Sunday, April 15, 2012

'Antique' Paint Finishes You Can Do!

This is a reproduction of an antique sugar mold, purchased by me and repainted to add color to my table. The mold was stained a dark brown, which you can see through my 'slip-slop' method of painting.

What you will need:

  • A flat paint brush or two, 2" to 3" wide (I prefer the inexpensive ones at the paint store which retail for about $1 each--they are usually a light color with fairly fine brush hairs.) 
  • Latex paint samples, purchased at your hardware store in decorator shades
  • Fine sand paper block and for larger projects, an electric sander
  • Minwax stains (Mahogany and Provincial)
  • Soft rags to wipe excess stain from project
  • Spray sealer 
Always make sure your project is sanded to begin with, so it has a smooth surface. If you need to, patch any large holes (although small holes and imperfections add 'charm' to the finished project). Spray the sanded wood with the sealer. Otherwise, the oil from the wood can seep through and ruin your paint job later on. 

You will be using two colors of paint. As you can see by the photograph above, the light teal paint is applied first, using your flat brush. If you want a little of the dark brown (on pre-finished pieces, which have been sanded), as you brush the paint onto the surface, let the dark brown bleed through occasionally, and don't go back and forth with the brush to cover it up. 

Note: Acrylic or latex paints don't stick to slick, varnished (oil-base) surfaces very well. You will need to pre-treat the surface with something like 'Kilz' or any other product from the paint store which will prepare the surface for paint. 

Bar Stool - Before

Picture Frame - Before

Here are two projects that have been sanded down to bare wood. I will paint the base color on the wood so there are no areas of the bare wood showing (unlike the sugar mold pictured above).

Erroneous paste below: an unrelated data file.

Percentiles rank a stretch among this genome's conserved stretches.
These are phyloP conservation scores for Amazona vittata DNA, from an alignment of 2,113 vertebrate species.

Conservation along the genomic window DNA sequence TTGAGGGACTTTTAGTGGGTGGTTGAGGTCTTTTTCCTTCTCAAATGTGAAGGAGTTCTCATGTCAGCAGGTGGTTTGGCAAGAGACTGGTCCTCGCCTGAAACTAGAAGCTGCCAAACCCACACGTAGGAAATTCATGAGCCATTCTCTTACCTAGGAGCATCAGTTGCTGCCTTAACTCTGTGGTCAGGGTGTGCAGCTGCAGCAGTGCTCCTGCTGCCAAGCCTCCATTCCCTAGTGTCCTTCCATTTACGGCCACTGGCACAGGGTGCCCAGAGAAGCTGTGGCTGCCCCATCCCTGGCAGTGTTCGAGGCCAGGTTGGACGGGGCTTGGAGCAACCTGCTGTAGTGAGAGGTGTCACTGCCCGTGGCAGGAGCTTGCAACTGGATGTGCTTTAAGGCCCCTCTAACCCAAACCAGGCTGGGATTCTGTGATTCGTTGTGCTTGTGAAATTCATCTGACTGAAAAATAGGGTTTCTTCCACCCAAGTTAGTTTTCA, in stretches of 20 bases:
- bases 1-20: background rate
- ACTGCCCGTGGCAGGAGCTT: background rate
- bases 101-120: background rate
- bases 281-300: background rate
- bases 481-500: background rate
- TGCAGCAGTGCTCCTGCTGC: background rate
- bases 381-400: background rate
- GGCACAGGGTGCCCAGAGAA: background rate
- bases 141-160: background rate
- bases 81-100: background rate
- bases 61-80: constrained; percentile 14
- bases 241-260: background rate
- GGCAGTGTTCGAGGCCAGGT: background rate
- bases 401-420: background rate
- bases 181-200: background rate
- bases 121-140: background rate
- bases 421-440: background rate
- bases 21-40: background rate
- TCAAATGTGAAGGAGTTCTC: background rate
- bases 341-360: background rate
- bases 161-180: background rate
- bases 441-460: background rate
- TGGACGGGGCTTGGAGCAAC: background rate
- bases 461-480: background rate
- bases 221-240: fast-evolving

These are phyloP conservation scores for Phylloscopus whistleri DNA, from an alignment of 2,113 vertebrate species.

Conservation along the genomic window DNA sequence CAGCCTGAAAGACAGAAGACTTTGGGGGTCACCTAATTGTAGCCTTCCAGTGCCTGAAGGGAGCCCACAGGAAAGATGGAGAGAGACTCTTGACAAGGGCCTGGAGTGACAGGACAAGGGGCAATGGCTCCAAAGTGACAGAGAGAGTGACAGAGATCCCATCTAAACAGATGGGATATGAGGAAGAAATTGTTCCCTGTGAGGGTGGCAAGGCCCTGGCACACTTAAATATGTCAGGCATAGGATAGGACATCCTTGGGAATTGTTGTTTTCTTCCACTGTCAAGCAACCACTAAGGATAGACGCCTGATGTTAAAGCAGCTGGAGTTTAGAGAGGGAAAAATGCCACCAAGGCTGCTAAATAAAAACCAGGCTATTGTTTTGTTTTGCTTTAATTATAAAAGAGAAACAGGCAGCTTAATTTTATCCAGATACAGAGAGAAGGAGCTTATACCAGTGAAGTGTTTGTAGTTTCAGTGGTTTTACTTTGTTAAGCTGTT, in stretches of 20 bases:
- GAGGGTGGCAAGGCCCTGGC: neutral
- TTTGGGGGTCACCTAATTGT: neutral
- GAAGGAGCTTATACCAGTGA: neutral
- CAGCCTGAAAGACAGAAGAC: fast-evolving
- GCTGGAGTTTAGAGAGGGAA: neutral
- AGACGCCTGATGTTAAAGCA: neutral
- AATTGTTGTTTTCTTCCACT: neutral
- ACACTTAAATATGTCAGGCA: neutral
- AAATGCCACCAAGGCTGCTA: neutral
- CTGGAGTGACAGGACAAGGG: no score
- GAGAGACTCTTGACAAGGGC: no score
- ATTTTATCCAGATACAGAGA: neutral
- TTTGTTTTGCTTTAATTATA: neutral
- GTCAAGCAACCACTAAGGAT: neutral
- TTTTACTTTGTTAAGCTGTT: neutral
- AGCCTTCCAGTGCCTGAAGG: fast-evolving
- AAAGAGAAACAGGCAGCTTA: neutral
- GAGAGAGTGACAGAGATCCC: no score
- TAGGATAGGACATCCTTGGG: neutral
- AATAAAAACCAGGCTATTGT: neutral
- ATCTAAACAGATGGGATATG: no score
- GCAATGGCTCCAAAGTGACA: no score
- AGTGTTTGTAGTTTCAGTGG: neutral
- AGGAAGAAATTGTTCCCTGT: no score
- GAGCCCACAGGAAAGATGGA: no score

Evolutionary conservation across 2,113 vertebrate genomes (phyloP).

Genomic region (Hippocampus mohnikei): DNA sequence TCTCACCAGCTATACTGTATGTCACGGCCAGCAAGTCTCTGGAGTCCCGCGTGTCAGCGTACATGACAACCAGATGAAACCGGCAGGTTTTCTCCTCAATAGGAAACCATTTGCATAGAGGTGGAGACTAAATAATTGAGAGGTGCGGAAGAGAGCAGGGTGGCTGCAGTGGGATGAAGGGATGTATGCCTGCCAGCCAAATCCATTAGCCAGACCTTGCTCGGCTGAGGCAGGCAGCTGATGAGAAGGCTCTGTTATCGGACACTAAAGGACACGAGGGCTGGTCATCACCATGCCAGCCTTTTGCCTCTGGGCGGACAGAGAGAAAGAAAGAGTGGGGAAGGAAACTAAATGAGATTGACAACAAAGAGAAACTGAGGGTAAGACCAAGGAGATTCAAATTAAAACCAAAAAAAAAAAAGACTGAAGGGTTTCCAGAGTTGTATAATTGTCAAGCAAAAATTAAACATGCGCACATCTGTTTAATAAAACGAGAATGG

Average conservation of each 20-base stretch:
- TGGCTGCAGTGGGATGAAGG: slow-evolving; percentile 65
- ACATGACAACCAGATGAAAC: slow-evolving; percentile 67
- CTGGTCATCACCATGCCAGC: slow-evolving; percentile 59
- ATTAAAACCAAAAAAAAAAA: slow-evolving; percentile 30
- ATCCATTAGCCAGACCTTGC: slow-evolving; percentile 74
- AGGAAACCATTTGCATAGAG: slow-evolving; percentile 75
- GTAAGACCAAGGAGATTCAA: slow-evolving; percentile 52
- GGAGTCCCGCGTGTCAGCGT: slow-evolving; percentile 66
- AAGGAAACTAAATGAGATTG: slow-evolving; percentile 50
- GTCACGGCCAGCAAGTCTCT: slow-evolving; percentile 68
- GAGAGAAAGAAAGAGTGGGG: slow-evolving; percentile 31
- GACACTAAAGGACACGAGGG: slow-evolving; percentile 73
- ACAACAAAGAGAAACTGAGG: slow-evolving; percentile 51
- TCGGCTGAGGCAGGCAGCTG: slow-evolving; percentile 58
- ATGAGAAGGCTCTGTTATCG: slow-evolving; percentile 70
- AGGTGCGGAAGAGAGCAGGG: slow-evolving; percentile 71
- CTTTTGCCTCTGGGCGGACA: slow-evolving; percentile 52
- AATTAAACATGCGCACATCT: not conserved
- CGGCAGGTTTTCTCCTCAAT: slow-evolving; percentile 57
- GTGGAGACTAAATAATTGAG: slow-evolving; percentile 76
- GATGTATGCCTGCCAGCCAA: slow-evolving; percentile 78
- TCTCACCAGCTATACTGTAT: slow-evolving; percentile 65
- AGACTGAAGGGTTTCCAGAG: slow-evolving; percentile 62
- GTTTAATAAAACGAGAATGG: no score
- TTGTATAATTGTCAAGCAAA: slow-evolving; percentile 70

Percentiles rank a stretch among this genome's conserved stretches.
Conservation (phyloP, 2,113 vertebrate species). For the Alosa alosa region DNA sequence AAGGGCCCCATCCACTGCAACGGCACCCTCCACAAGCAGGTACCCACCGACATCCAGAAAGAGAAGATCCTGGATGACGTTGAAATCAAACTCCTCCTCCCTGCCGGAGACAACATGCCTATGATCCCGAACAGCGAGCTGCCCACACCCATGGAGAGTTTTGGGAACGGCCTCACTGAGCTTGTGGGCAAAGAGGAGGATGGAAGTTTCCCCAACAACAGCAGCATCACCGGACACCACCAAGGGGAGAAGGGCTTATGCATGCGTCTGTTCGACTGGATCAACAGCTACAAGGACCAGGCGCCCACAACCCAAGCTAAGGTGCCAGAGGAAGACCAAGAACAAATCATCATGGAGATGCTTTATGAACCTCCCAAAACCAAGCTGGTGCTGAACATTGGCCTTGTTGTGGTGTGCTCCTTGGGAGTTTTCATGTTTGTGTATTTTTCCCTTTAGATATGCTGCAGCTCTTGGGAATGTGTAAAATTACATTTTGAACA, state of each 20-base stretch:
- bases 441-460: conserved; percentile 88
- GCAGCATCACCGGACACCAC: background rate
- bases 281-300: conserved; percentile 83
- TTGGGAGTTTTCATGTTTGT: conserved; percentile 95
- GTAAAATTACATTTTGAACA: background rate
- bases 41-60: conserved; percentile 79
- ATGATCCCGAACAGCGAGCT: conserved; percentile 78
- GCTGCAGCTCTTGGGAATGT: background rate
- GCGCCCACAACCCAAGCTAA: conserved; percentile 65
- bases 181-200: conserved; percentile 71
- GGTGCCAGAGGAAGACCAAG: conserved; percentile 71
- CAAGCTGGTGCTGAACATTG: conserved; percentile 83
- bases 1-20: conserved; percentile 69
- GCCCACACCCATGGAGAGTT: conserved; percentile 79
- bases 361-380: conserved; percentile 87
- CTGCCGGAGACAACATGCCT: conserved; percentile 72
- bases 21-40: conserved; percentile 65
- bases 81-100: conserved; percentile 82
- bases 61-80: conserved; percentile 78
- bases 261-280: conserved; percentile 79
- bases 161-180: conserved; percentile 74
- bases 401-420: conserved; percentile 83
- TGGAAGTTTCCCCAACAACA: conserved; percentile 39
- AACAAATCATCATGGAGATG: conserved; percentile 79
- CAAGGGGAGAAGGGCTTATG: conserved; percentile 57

Notice the seats are not painted. They will be upholstered later.

The frame is now painted with the base color. It is helpful to
have these drying platforms, which have little raised points to
keep the painted project from touching a surface and sticking to it.

When the paint is dry, sand the surface lightly, with fine sand paper.
When you apply paint to wood, as it dries, it raises the nap of the wood
and makes it rough to the touch, when the paint is dry. If you remove too
much paint when sanding, re-apply the base coat and let it dry. 

Once the base coat is sanded, you are ready to apply the second color.
This is the fun part, so relax and see how easy it is to 'slip-slop' the
second color. The trick is to let some of the base coat color peek
through, and that helps the piece to have that 'worn' look!

The 'streaks' are good!

Here is the frame with the turquoise!

The next part will involve the Minwax stain. I used the Mahogany color on these two projects. Once the paint is very dry (a day or two), use the electric sander to do the edges and other places you want to look slightly worn. You will need to get down to bare wood again, so don't be shy. 

Apply the stain by either brushing it on or using a rag to apply. Do a section at a time (one side of the frame, a chair leg, etc.) After the area is covered with the stain, wipe with a clean rag. It will leave a slight stain on the paint, but soak into the bare wood to give it that 'antique' look!

Look at the chair below, to see the difference between the stained area, and one that hasn't yet had all the stain applied!

Here's the finished frame:

Here's a painting in its new frame! There are so many things you can finish this way. Here are some samples of commercial items, seen in a home show, that you can do yourself!

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